What to Keep On Hand When Kids Get Sick

From chews, gummies, and tablets to grape, cherry, and bubblegum, kids medicine comes in many forms and flavors. Brush up on your meds school for parents know-how and read on find out what you need to keep on hand for your sick kid (ages 2 and over), as it relates to everything from kids fever and cold medicine to sanitizers and air quality devices.

Thermometers to Interpret a Sick Kid's Symptoms

As your child gets dressed in the morning, they mutter the words: "I don't feel good." With the help of a reliable thermometer, you can take your child's temperature to help determine if this sudden sense of sickness is something to worry about, or if it's a "sick day" attempt at staying home. No need to break the bank, as all digital thermometers should all do the job, no matter the price. A thermometer quickly and accurately takes your potentially sick kid's temperature and thus tells you if it's time to call their physician or perhaps pat your kiddo on the back and usher them to the bus stop. Fever in kids is 100.4 degrees Fahrenheit; not higher and not lower. There's no such thing as kiddos that "run hot" or "run cold." From the American Academy of Pediatrics: Use a digital thermometer to check your child's temperature. It's also important to understand the how to take your child's temperature as well as the different types of thermometers available and which ones may be most appropriate for your child's age.

Sick Kids Medicine to Relieve Pain & Reduce Fever

Your child has a fever but is feeling otherwise fine. Perhaps he or she has already been evaluated by their physician. There is no need to use medication to reduce the fever; it's a natural immune response to help rid the body of bacteria and viruses. In other words, a mild fever is actually helping, to a point. When temperatures rise, and your sick kid is miserable, however, there is no harm in bringing temperatures down and luckily, there are a few different ways to reduce fever. Acetaminophen and Ibuprofen are popular and effective kids' medicines that relieve pain and reduce fever. Children's Ibuprofen helps keep fevers in check (to be used in children ages six months and older - always double check directions and ages). Wondering which one to use? It depends on your child; Ibuprofen might work better, but Tylenol might be easier on your sick kid's stomach. Medication safety tip from the American Academy of Pediatrics: "Remember that fever can be the body's way to fight infection. Be careful not to casually use fever-reducing medication."

Important notes about kid medicine: Consult your child's physician before giving aspirin. Administer antibiotics only when prescribed by a doctor, as overuse can potentially lead to autoimmune disease, allergies, asthma, and even obesity.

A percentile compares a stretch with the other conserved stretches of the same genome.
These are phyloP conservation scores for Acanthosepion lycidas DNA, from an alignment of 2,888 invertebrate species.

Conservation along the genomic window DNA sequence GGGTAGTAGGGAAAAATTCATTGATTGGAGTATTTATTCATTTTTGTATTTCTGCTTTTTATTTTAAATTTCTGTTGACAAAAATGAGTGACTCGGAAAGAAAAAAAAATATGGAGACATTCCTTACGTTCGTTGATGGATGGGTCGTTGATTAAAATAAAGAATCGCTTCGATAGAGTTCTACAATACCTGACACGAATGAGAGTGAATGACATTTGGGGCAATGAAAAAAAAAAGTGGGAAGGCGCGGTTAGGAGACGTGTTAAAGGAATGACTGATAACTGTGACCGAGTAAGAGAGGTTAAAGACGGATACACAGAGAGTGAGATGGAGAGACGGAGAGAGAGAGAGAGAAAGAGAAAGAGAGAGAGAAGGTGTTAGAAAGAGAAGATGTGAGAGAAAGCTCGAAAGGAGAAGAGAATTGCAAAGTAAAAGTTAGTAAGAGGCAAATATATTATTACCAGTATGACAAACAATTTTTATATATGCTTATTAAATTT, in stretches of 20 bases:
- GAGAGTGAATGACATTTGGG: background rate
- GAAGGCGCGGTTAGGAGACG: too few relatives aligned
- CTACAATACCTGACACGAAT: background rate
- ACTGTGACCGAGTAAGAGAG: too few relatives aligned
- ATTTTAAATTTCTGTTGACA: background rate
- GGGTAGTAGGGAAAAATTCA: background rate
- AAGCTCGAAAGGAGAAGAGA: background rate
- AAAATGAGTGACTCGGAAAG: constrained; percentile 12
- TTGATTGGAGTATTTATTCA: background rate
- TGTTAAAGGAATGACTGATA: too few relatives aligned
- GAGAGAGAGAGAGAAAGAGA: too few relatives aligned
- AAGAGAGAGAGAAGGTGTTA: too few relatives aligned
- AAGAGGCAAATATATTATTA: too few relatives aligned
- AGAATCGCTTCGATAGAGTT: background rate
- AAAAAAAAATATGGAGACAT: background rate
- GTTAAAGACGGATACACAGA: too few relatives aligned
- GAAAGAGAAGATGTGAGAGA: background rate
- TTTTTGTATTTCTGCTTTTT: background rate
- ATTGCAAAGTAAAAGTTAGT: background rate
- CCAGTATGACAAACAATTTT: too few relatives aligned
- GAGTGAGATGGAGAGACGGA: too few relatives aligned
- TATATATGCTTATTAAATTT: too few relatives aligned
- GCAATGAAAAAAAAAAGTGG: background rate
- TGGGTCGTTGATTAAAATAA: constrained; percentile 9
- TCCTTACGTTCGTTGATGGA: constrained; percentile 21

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Cough & Cold Medicine to Relieve a Sick Kid's Symptoms

When a cough and cold have settled in, and your sick kid is suffering, it's time to call on kid's cold medicine. Children's cough and cold medicines take on stuffy noses, chest congestion, and other cold symptoms, which helps your sniffling squirt start feeling better. It's no spoonful of sugar, but the mixed berry flavor makes the medicine go down in the most delightful way. No matter your sick kid's age, the American Academy of Pediatrics says, "don't underestimate the power of TLC. Your caring and comfort is one of the best medicines for your child."

From the American Academy of Pediatrics: Cough and cold medicine are not to be given to sick kids under age four. However, there are other ways you can treat your toddler's symptoms.

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A Little Something to Settle a Sick Kid's Stomach Issues

Upset stomach in kids can be caused by all manner of things. If your child complains of a bellyache, ask them first when the last time was that they went "number two," as they may be constipated. If it has been three to four days, give them Miralax and water (check directions for proper dosing). This will often fix a sick kid's suffering stomach. If you learn that bowel movements aren't backed up, Children's Pepto Chewable Tablets can help make little bellies feel better. Important note about your number one's, well, number two: Pepto may make your child's stool turn dark in color. Black, or melanic stool, is often the result of blood being present which is not okay and should be checked out by your child's physician. That said if your kiddo exhibited normal stool before taking Pepto, and then it turned dark in color, that is likely nothing to worry about. When in doubt, however, always check with your child's doctor.